I finally notice that Hot Rod is falling curled up and clutching her cell phone to her ear, crying loudly, “Daddy, make God stop! I’m still a virgin! Yes! I swear I am!”

        I suddenly think of Alice in Wonderland. This is some fucking rabbit hole! But that makes me relax. I stop screaming. Hot Rod sees I am calm and she stops crying.

        “Daddy is on his way with the police,” she sniffs.

        I suddenly notice that there is no other sound. No wind rushing in my ears. I am losing the feeling of falling. Hot Rod reads my eyes and says, “Are we still falling?”

        “I don’t feel anything,” I say hopefully. “Maybe we were never falling. The police will be here soon. They’ll know what to do.”

        We stare at each other, just floating.

        “What should we do until they get here?” I finally ask, filling the void.

        We stare at each other. Hot Rod’s eyes ignite.

        “We probably shouldn’t,” I say quickly. Suddenly I feel really drowsy. I can’t hold my eyelids up.

        Now all is darkness.

        Then there is light.

        I open my eyes into the light. Hot Rod is asleep on top of me.

        The light moves on and suddenly I see a halo of faces. The policeman with his flashlight is grinning and muttering. My Mom looks pissed. Gabir is grinning at me and slicing his finger across his throat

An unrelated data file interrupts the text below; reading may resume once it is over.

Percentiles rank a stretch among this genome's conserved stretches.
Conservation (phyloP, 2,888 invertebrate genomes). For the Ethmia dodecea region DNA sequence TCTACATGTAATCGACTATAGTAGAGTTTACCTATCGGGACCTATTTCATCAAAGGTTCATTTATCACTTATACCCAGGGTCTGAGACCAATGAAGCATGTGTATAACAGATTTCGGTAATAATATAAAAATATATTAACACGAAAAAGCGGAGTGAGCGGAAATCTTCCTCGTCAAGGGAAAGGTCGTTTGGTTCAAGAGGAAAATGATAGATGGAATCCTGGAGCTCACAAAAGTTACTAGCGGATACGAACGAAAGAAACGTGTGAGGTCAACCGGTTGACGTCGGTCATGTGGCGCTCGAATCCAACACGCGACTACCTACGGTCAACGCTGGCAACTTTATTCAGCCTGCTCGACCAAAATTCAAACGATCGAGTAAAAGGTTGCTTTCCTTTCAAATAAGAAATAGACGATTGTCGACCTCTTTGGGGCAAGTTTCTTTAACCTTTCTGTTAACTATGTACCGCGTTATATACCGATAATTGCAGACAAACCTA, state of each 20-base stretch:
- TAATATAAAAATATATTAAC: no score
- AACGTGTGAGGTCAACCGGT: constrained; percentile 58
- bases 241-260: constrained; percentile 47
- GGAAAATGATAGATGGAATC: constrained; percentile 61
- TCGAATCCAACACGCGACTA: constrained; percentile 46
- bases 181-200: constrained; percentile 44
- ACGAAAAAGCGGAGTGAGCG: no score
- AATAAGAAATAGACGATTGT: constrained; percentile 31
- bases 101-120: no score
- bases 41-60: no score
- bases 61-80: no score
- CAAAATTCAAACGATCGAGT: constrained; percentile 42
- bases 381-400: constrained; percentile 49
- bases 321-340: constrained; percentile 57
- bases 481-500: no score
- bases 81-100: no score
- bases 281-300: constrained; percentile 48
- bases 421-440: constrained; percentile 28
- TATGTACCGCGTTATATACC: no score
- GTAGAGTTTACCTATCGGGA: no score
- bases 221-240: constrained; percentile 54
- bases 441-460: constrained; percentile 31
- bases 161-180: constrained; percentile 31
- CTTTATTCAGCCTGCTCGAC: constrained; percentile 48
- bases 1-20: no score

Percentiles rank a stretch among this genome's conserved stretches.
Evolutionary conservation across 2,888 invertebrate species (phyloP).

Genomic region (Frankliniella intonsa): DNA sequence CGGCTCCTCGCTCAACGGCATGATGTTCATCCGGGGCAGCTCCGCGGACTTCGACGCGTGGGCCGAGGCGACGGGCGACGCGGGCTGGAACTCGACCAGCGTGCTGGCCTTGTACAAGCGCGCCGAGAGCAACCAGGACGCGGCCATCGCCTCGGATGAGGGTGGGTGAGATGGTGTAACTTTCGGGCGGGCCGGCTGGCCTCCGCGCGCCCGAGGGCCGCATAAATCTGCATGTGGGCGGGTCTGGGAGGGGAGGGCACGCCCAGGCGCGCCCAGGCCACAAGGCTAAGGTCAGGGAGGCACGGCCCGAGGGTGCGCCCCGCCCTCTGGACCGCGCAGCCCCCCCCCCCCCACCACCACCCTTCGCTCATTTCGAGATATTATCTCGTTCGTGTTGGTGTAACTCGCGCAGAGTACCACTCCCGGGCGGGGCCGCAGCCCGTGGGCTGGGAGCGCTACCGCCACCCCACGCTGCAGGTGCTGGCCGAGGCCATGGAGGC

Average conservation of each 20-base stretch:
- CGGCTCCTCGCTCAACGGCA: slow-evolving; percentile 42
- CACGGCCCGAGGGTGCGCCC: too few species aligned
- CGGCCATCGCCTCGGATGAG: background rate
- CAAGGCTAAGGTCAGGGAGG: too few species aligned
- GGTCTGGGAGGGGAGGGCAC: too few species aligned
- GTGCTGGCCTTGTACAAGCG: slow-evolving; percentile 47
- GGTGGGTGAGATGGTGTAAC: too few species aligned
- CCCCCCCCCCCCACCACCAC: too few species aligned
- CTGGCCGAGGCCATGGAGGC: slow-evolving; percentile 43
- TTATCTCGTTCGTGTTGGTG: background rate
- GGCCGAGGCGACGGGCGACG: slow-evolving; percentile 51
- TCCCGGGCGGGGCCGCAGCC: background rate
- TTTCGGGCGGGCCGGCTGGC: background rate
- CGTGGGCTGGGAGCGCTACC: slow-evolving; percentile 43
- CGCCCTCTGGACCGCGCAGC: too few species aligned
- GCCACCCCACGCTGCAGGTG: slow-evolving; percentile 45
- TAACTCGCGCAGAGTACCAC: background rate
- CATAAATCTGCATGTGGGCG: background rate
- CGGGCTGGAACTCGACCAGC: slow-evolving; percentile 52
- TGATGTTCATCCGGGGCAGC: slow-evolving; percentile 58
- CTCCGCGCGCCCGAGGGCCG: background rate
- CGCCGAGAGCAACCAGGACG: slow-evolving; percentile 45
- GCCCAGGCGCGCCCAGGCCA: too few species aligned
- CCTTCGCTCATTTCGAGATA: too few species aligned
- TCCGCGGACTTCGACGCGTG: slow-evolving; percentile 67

Reverend Swickhard is slapping his palm with a Bible.






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A PIANO IN THE WOODS (Deus Ex Machina)

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A PIANO IN THE WOODS (Deus Ex Machina)

        A naked man searches in the dim woods. He whispers urgently, “Elodea? Where are you? It’s me, Ameme.”

        A naked woman emerges cautiously, asking, “You were not followed?”

        “Elodea, can’t you see that I left everything I don’t need?” He stops and poses unabashed, his fists upon his hips.

        “Ameme, you know that He might still follow.”

        “I know only that I will follow you anywhere, Elodea.” He looks up and down while she blushes.

        Then Elodea smiles, saying, “It is so beautiful here.”

        “Don’t relax too much. Stay under the tree canopy, Elodea.”

        “I know. I know. Ameme, do you think that this is how it was in the Garden of Eden?”

        “The children’s version or the adult’s version?” Ameme leers as he puts his arms around Elodea and kisses her heartily.

        She follows the kiss a long time and then she pushes herself free, “We shouldn’t waste any time.”

        “How is this a waste, Elodea? We are here to be free, away from the rules of He Whose Name Is Unspoken. What could be freer than a kiss?”

        “If He finds out…”

        “He won’t. How can He, Elodia?”

        “Ameme, He is everywhere!”

        “Everywhere electronic,” corrects Ameme, “And if He cannot detect us…”

        “Can you be so sure? Isn’t ‘disappearing’ something that He will notice?”

        Elodea looks at her own wrist stigmata and then stares at Ameme’s marked ankles and then raises her eyes to his marked abdomen and finally looks into Ameme’s eyes.